Rouse Rally benefits from Gwyneth’s gift | Local News


Two organizations will combine fun and even silly activities next week to raise money for something serious.

The Rappahannock YMCA will host the “Rouse Rally,” a one-day event featuring pickleball and tennis tournaments, food, beer trucks and music on Saturday, June 25 at the Massad County branch in Stafford. While players of all ages compete in tennis matches, pickleball teams of two people aged 90 or over will use strong wooden or plastic paddles to hit a different type of ball onto the net.

All money raised during the rally will go to Gwyneth’s Gift Foundation, a non-profit organization in Fredericksburg that strives to keep people alive, on and off the courts. The group is named after Gwyneth Griffin, a girl from Stafford County who suffered a cardiac arrest in 2012, shortly before her 13th birthday. She died several months later after being deprived of oxygen for too long before CPR could be administered.

His parents, Joel and Jennifer Griffin, started the foundation to raise awareness of the importance of knowing cardiopulmonary resuscitation and being able to use automated external defibrillators when a person’s heart stops beating after a sudden cardiac arrest.

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Any parent can imagine “the pain they went through,” said Charlotte Rouse, wife of Olympic gold medalist swimmer Jeff Rouse.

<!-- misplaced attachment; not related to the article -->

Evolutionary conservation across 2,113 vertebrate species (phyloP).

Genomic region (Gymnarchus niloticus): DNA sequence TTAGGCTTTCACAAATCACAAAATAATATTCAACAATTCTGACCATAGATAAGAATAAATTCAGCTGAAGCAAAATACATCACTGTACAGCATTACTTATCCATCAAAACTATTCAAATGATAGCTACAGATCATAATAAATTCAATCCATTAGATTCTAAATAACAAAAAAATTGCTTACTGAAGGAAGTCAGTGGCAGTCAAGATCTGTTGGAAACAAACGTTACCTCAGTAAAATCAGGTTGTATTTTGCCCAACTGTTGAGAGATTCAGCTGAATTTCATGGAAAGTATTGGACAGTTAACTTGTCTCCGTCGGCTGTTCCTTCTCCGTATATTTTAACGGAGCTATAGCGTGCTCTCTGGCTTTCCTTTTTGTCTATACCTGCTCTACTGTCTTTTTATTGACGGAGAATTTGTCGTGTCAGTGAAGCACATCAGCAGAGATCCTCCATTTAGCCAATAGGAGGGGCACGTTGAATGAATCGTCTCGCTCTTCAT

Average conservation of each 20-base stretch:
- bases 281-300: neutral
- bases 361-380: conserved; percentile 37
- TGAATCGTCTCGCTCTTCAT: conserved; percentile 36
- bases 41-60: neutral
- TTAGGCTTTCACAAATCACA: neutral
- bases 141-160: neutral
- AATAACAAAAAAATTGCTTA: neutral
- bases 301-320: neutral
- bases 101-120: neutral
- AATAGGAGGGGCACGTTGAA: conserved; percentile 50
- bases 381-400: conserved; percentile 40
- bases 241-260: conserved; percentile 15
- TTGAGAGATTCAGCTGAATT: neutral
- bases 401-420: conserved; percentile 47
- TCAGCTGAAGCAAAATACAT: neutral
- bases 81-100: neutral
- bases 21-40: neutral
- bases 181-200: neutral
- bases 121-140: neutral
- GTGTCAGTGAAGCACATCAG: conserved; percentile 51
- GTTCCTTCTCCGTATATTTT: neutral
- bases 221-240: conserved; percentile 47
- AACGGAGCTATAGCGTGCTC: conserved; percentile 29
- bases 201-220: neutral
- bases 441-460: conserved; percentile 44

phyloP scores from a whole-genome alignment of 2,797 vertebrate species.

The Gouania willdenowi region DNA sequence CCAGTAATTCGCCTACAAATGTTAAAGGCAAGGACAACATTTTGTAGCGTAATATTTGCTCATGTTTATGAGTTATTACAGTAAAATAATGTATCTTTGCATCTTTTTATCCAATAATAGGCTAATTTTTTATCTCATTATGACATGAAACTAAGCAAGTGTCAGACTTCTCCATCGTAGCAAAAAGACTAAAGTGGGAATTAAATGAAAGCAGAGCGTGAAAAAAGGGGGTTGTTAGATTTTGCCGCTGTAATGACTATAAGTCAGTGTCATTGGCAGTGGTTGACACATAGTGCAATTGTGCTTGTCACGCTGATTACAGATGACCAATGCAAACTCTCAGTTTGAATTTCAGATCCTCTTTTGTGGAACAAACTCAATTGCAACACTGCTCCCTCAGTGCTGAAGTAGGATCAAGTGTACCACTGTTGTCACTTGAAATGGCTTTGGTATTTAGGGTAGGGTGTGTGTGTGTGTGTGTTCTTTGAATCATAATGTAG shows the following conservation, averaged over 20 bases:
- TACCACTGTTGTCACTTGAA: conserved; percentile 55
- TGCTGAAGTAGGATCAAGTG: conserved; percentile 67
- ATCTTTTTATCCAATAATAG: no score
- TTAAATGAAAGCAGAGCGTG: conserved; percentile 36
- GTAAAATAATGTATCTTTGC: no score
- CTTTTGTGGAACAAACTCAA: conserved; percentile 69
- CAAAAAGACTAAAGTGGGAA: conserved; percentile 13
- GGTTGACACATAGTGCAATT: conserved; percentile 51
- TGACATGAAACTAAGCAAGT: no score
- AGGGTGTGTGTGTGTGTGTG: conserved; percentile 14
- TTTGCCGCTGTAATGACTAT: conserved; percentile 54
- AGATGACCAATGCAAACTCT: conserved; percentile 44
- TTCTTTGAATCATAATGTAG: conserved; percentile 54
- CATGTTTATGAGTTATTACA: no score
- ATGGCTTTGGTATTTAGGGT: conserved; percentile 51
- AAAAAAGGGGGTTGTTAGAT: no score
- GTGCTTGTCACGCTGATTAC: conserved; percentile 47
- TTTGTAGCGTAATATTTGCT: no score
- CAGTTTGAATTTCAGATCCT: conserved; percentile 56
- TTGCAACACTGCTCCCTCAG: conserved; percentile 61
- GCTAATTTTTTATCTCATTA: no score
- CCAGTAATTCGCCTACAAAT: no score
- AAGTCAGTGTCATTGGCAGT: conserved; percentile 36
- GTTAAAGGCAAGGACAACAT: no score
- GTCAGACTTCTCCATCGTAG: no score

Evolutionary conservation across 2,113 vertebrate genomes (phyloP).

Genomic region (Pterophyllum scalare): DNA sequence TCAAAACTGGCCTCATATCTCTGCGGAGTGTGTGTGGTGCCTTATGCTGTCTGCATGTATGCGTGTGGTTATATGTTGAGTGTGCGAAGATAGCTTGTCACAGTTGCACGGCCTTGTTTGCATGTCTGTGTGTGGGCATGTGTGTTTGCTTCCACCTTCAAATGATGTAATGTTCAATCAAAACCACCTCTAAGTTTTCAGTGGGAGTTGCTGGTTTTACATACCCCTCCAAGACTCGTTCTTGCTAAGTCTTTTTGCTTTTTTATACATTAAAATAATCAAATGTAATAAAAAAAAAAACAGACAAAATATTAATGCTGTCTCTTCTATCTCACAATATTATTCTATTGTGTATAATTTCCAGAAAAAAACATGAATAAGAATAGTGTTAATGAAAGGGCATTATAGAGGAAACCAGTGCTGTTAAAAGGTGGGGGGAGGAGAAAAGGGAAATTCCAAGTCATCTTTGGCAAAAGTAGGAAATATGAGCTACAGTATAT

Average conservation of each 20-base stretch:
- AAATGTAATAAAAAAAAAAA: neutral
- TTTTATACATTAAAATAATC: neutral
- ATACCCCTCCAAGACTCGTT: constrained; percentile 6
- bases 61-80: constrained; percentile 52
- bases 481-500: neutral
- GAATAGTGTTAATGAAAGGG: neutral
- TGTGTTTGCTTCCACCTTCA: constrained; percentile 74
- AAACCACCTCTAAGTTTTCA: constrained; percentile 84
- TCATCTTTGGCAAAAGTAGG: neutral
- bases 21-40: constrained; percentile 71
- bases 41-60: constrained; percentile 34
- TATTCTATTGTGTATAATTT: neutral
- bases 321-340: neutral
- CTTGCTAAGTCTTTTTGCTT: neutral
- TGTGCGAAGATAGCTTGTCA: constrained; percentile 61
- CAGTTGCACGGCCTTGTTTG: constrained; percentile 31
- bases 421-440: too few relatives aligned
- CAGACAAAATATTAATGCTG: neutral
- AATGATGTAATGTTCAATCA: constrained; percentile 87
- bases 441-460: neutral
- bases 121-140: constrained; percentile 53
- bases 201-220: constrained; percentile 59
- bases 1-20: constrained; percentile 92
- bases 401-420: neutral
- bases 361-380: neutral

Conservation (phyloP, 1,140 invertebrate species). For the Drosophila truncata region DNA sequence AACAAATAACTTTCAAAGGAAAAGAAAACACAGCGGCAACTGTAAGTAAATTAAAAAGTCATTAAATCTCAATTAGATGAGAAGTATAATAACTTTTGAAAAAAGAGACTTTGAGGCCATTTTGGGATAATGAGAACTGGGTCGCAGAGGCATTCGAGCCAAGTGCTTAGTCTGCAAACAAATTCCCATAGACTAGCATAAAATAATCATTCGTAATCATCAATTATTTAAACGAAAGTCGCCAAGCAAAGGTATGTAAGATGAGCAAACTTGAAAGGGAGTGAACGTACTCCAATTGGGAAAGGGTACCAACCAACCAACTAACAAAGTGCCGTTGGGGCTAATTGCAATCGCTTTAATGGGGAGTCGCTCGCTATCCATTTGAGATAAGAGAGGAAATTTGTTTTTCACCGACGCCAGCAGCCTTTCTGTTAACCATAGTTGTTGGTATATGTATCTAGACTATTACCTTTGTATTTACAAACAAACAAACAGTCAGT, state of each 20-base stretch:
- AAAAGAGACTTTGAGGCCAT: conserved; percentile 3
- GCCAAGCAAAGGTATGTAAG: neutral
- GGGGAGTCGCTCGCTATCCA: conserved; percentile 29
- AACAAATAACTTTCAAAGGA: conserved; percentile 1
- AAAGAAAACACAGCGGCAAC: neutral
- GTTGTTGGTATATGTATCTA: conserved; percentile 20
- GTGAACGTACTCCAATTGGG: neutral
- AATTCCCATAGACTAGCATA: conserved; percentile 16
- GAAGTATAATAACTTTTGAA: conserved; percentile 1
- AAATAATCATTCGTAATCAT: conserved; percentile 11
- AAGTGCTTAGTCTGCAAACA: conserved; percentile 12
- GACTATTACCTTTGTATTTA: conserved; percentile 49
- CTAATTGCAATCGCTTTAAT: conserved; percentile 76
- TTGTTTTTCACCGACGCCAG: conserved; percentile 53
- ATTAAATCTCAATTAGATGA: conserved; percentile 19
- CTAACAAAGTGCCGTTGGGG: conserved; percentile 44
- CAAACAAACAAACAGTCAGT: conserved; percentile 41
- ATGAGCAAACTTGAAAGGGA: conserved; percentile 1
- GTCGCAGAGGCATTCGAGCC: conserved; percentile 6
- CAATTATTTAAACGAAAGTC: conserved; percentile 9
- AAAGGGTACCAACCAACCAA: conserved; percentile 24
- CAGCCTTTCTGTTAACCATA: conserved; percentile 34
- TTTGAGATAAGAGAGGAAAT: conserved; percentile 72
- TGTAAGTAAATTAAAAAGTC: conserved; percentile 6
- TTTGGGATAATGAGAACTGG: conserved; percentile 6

Both are friends of the Griffins and supporters of the Y, and she also sits on the board of Gwyneth’s Gift, calling it “one of the causes closest to my heart.” She worked with Rappahannock Area YMCA CEO Barney Reiley to organize the rally in hopes the proceeds will help more people know what to do in an emergency.

The Griffins worked diligently after their daughter’s death to prevent others from experiencing the same grief. In 2015, the General Assembly had passed Gwyneth’s Law which made AEDs mandatory in all schools, mandatory manual CPR training for all public school teachers, and manual CPR training for all high school students.

The aim is to provide lifesaving measures to people whose heart suddenly stops beating following cardiac arrest. To date, the group has trained nearly 15,000 people, placed 87 AEDs in public spaces in the Fredericksburg area and saved seven lives, according to the Gwyneth’s Gift website.

A testimonial from a community member, posted on the website, describes one person’s reaction when a man suffered cardiac arrest. The person asked two men to help bring the victim to the ground, asked one to call 911, and began chest compressions. When first responders arrived, they asked how the person knew all of this and were told, “Because of the Gwyneth Gift Foundation.”

Reiley’s life was saved in 2010 by Y staff who used an AED after her heart stopped beating. He had been exercising on a stairmaster and suddenly stopped, and his doctor later said the sudden stop caused a few pieces of plaque to loosen and cause a “cardiac event”.

While Reiley didn’t have the clogged arteries sometimes present in such cases, the resulting stroke produced the same result, he said.

“Let me tell you, I wouldn’t talk to you if the staff weren’t trained and we didn’t have this AED,” he said.

Reiley said there has been a lot of interest in the tournaments and the rally, which start at 10 a.m. and continue into the evening. Anyone can participate or attend, whether they are a member of the Y or not. More information on registration and fees is available on the YMCA website.

Gwyneth’s Gift spokeswoman Emily Ripka said the group was happy to be associated with the rally, as community events are part of the mission to create a “culture of action” where people are educated, confident and empowered to save lives.

“Not only does this type of event promote health and wellness, it brings members of our community together,” Ripka said.

Cathy Dyson: 540/374-5425

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